Reciprocal electrical muscle stimulation of agonists and antagonists can also be performed with a mesh glove as an anode and two surface electrodes as cathodes. One cathode is placed above the wrist extensors and one on the wrist flexors. By means of manual triggering, the flexors and extensors are activated alternately by electrical stimulation (18). In the lower extremity a reciprocal functional electrical stimulation of dorsiflexors and plantarflexors similar to the timing of the gait can improve the walking ability of chronic stroke patients (19, 20).
During EMG-triggered neuromuscular electrical stimulation of the paretic musculature, electrical stimulation is triggered by voluntary activity of the musculature to be stimulated (6, 21, 22). A prerequisite for this type of stimulation is the ability to tense the paretic muscle voluntarily to the extent that an EMG signal can be measured by a surface electrode (Fig. 1). This corresponds to strength grade 2 on the Medical Research Council (MRC) scale from 0 to 5 (strength grade 2 = motion after elimination of gravity) (23). In most devices, the threshold of the EMG signal to induce an electrical muscle stimulation can be preset and adjusted to strength grade 2. The EMG signal of the muscular activity registered by the surface electrode triggers electrical stimulation. Activation of the appropriate musculature is “rewarded” by an electrical contraction and the movement started voluntarily is concluded by electrical stimulation.
Fig. 1. Electrode set-up of electromyography (EMG)-triggered neuromuscular electrical stimulation. The EMG-signal of the voluntary induced muscle activity is measured by the middle surface electrode.
In contrast to simple electrical muscle stimulation during which the patient follows a pre-given electrical movement pattern, during EMG-triggered neuromuscular electrical stimulation the patient has to start the motion pattern on their own. This therapy requires more personal motor control and cognitive abilities than simple electrical muscle stimulation. According to the clinical symptoms it may be meaningful to start with simple electrical muscle stimulation and, when motor control has improved, switch to EMG-triggered neuromuscular electrical stimulation. This type of stimulation can improve arm function in mild or moderately impaired stroke patients, but not in severely impaired patients (6). A review article found more positive results when electrical stimulation of the upper extremity was triggered by voluntary movement than when non-triggered simple electrical muscle stimulation was used (24).
It has been shown that EMG-triggered neuromuscular electrical stimulation of the lower extremity has a positive effect on motor recovery and walking ability in stroke patients (25, 26).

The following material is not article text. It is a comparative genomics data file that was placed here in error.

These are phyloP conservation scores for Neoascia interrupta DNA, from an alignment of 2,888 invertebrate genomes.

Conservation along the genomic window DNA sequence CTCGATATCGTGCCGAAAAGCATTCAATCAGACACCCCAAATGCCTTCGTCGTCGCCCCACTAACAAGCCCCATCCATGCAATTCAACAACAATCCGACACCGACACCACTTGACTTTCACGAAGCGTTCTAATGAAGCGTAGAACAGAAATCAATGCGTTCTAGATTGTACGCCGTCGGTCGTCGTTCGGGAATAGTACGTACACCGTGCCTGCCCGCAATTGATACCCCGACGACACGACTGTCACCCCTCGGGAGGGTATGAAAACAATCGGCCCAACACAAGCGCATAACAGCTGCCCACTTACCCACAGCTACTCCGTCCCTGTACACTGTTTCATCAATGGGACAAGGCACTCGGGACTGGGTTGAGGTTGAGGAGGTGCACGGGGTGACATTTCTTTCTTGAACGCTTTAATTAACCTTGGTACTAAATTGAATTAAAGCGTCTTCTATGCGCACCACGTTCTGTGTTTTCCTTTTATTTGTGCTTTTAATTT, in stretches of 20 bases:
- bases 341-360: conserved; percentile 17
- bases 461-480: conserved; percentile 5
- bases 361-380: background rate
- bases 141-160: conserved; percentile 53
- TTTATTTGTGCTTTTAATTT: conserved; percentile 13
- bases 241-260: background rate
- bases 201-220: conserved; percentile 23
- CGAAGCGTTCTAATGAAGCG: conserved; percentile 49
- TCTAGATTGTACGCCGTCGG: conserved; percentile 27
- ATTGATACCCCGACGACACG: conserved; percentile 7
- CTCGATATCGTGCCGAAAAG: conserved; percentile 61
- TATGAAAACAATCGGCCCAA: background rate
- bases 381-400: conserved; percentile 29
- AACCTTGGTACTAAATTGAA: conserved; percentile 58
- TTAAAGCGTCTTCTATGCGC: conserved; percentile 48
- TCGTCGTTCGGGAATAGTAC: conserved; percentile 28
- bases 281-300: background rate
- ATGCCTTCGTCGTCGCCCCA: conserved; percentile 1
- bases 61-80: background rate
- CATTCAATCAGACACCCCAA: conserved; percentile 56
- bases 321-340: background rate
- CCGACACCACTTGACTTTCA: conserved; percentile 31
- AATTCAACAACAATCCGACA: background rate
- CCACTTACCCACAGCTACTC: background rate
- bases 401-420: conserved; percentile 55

A further form of feedback-triggered electrical stimulation is position-triggered electrical stimulation (27). The affected extremity is placed in a specially designed dynamic brace with an angle measurement sensor. The patient must achieve a specific angle in a certain direction of motion using the target joint such as the wrist (e.g. 20 degrees of wrist extension from maximal flexion). Once the patient has achieved the angle, electrical stimulation is triggered by the angle sensor (e.g. the wrist and finger extensors). In this form of therapy the patient not only actively tenses a specific group of muscles but also achieves a motion effect of several degrees in the desired direction of motion. One limitation of this form of therapy is that the required technical equipment is difficult to procure, whereas stimulation devices with EMG triggering are easily available for purchase.
Submotoric electrical stimulation does not employ triggering of a motor response. The intensity of stimulation is set in either a sensory or subsensory manner (8). Stimulation is performed on the affected extremity by the use of surface electrodes according to the principle of transcutaneous electrical nerve stimulation (TENS). At the upper extremity the stimulation may be performed in the dorsal and ventral aspect of the forearm. At the lower extremity stimulation is performed on the common peroneal nerve and the sural nerve. Special glove electrodes (mesh glove) or sock electrodes can be used as anodes and the counter-electrodes are used as cathodes on the dorsal and ventral aspect of the forearm or lower leg (Fig. 2) (18).
Fig. 2. Electrode set-up of the mesh glove stimulation. The mesh glove electrode is the anode and the counter-electrode in the dorsal aspect of the forearm is the cathode.